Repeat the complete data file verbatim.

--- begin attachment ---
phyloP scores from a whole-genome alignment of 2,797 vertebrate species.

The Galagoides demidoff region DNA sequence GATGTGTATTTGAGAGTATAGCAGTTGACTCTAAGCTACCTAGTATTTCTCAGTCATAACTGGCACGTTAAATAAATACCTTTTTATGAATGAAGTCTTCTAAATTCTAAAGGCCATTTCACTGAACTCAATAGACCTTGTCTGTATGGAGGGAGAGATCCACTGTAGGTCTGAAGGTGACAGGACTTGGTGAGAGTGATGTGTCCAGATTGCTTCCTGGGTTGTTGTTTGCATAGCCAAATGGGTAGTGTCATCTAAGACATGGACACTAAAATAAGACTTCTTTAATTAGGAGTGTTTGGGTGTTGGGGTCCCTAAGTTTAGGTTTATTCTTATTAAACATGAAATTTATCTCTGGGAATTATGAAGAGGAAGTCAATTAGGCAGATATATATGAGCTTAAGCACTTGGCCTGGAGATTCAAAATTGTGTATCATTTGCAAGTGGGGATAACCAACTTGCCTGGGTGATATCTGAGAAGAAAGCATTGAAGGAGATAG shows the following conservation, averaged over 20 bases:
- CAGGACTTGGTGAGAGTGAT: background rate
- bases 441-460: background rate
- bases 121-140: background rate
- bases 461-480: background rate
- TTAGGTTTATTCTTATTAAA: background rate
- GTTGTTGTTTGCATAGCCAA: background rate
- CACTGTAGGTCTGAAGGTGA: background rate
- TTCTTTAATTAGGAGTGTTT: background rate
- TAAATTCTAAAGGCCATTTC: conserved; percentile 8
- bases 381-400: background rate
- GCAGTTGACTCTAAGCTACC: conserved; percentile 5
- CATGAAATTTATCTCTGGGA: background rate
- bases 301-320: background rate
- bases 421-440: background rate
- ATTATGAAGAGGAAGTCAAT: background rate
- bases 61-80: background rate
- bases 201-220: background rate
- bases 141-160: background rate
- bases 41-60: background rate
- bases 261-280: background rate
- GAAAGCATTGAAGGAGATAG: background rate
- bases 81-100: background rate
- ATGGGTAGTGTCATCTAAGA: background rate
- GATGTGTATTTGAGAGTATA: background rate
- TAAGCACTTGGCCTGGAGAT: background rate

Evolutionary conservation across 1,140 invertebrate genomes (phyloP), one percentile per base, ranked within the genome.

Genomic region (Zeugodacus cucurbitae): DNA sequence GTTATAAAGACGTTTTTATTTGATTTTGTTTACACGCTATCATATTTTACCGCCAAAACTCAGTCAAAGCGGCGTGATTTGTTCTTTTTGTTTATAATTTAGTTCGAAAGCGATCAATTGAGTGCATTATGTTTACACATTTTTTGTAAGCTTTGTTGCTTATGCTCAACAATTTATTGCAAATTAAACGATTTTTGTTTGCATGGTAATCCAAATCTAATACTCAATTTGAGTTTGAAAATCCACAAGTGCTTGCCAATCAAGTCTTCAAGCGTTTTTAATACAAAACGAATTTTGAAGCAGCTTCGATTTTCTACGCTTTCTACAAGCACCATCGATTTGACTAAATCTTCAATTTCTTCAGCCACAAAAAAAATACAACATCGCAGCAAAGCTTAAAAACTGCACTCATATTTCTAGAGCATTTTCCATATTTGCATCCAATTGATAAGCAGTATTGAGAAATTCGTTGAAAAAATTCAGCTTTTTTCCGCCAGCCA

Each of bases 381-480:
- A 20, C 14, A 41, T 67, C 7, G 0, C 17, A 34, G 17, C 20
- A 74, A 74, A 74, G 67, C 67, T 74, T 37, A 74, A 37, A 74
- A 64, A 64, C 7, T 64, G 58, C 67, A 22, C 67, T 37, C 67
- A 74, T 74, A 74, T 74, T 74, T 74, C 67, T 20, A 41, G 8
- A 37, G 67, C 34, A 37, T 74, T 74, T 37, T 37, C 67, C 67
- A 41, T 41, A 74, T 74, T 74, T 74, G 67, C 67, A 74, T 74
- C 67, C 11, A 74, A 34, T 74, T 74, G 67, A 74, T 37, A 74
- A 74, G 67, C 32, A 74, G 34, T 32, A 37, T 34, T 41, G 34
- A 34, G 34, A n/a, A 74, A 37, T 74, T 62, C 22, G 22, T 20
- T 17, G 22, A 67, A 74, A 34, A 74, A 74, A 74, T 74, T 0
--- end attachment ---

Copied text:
phyloP scores from a whole-genome alignment of 2,797 vertebrate species.

The Galagoides demidoff region DNA sequence GATGTGTATTTGAGAGTATAGCAGTTGACTCTAAGCTACCTAGTATTTCTCAGTCATAACTGGCACGTTAAATAAATACCTTTTTATGAATGAAGTCTTCTAAATTCTAAAGGCCATTTCACTGAACTCAATAGACCTTGTCTGTATGGAGGGAGAGATCCACTGTAGGTCTGAAGGTGACAGGACTTGGTGAGAGTGATGTGTCCAGATTGCTTCCTGGGTTGTTGTTTGCATAGCCAAATGGGTAGTGTCATCTAAGACATGGACACTAAAATAAGACTTCTTTAATTAGGAGTGTTTGGGTGTTGGGGTCCCTAAGTTTAGGTTTATTCTTATTAAACATGAAATTTATCTCTGGGAATTATGAAGAGGAAGTCAATTAGGCAGATATATATGAGCTTAAGCACTTGGCCTGGAGATTCAAAATTGTGTATCATTTGCAAGTGGGGATAACCAACTTGCCTGGGTGATATCTGAGAAGAAAGCATTGAAGGAGATAG shows the following conservation, averaged over 20 bases:
- CAGGACTTGGTGAGAGTGAT: background rate
- bases 441-460: background rate
- bases 121-140: background rate
- bases 461-480: background rate
- TTAGGTTTATTCTTATTAAA: background rate
- GTTGTTGTTTGCATAGCCAA: background rate
- CACTGTAGGTCTGAAGGTGA: background rate
- TTCTTTAATTAGGAGTGTTT: background rate
- TAAATTCTAAAGGCCATTTC: conserved; percentile 8
- bases 381-400: background rate
- GCAGTTGACTCTAAGCTACC: conserved; percentile 5
- CATGAAATTTATCTCTGGGA: background rate
- bases 301-320: background rate
- bases 421-440: background rate
- ATTATGAAGAGGAAGTCAAT: background rate
- bases 61-80: background rate
- bases 201-220: background rate
- bases 141-160: background rate
- bases 41-60: background rate
- bases 261-280: background rate
- GAAAGCATTGAAGGAGATAG: background rate
- bases 81-100: background rate
- ATGGGTAGTGTCATCTAAGA: background rate
- GATGTGTATTTGAGAGTATA: background rate
- TAAGCACTTGGCCTGGAGAT: background rate

Evolutionary conservation across 1,140 invertebrate genomes (phyloP), one percentile per base, ranked within the genome.

Genomic region (Zeugodacus cucurbitae): DNA sequence GTTATAAAGACGTTTTTATTTGATTTTGTTTACACGCTATCATATTTTACCGCCAAAACTCAGTCAAAGCGGCGTGATTTGTTCTTTTTGTTTATAATTTAGTTCGAAAGCGATCAATTGAGTGCATTATGTTTACACATTTTTTGTAAGCTTTGTTGCTTATGCTCAACAATTTATTGCAAATTAAACGATTTTTGTTTGCATGGTAATCCAAATCTAATACTCAATTTGAGTTTGAAAATCCACAAGTGCTTGCCAATCAAGTCTTCAAGCGTTTTTAATACAAAACGAATTTTGAAGCAGCTTCGATTTTCTACGCTTTCTACAAGCACCATCGATTTGACTAAATCTTCAATTTCTTCAGCCACAAAAAAAATACAACATCGCAGCAAAGCTTAAAAACTGCACTCATATTTCTAGAGCATTTTCCATATTTGCATCCAATTGATAAGCAGTATTGAGAAATTCGTTGAAAAAATTCAGCTTTTTTCCGCCAGCCA

Each of bases 381-480:
- A 20, C 14, A 41, T 67, C 7, G 0, C 17, A 34, G 17, C 20
- A 74, A 74, A 74, G 67, C 67, T 74, T 37, A 74, A 37, A 74
- A 64, A 64, C 7, T 64, G 58, C 67, A 22, C 67, T 37, C 67
- A 74, T 74, A 74, T 74, T 74, T 74, C 67, T 20, A 41, G 8
- A 37, G 67, C 34, A 37, T 74, T 74, T 37, T 37, C 67, C 67
- A 41, T 41, A 74, T 74, T 74, T 74, G 67, C 67, A 74, T 74
- C 67, C 11, A 74, A 34, T 74, T 74, G 67, A 74, T 37, A 74
- A 74, G 67, C 32, A 74, G 34, T 32, A 37, T 34, T 41, G 34
- A 34, G 34, A n/a, A 74, A 37, T 74, T 62, C 22, G 22, T 20
- T 17, G 22, A 67, A 74, A 34, A 74, A 74, A 74, T 74, T 0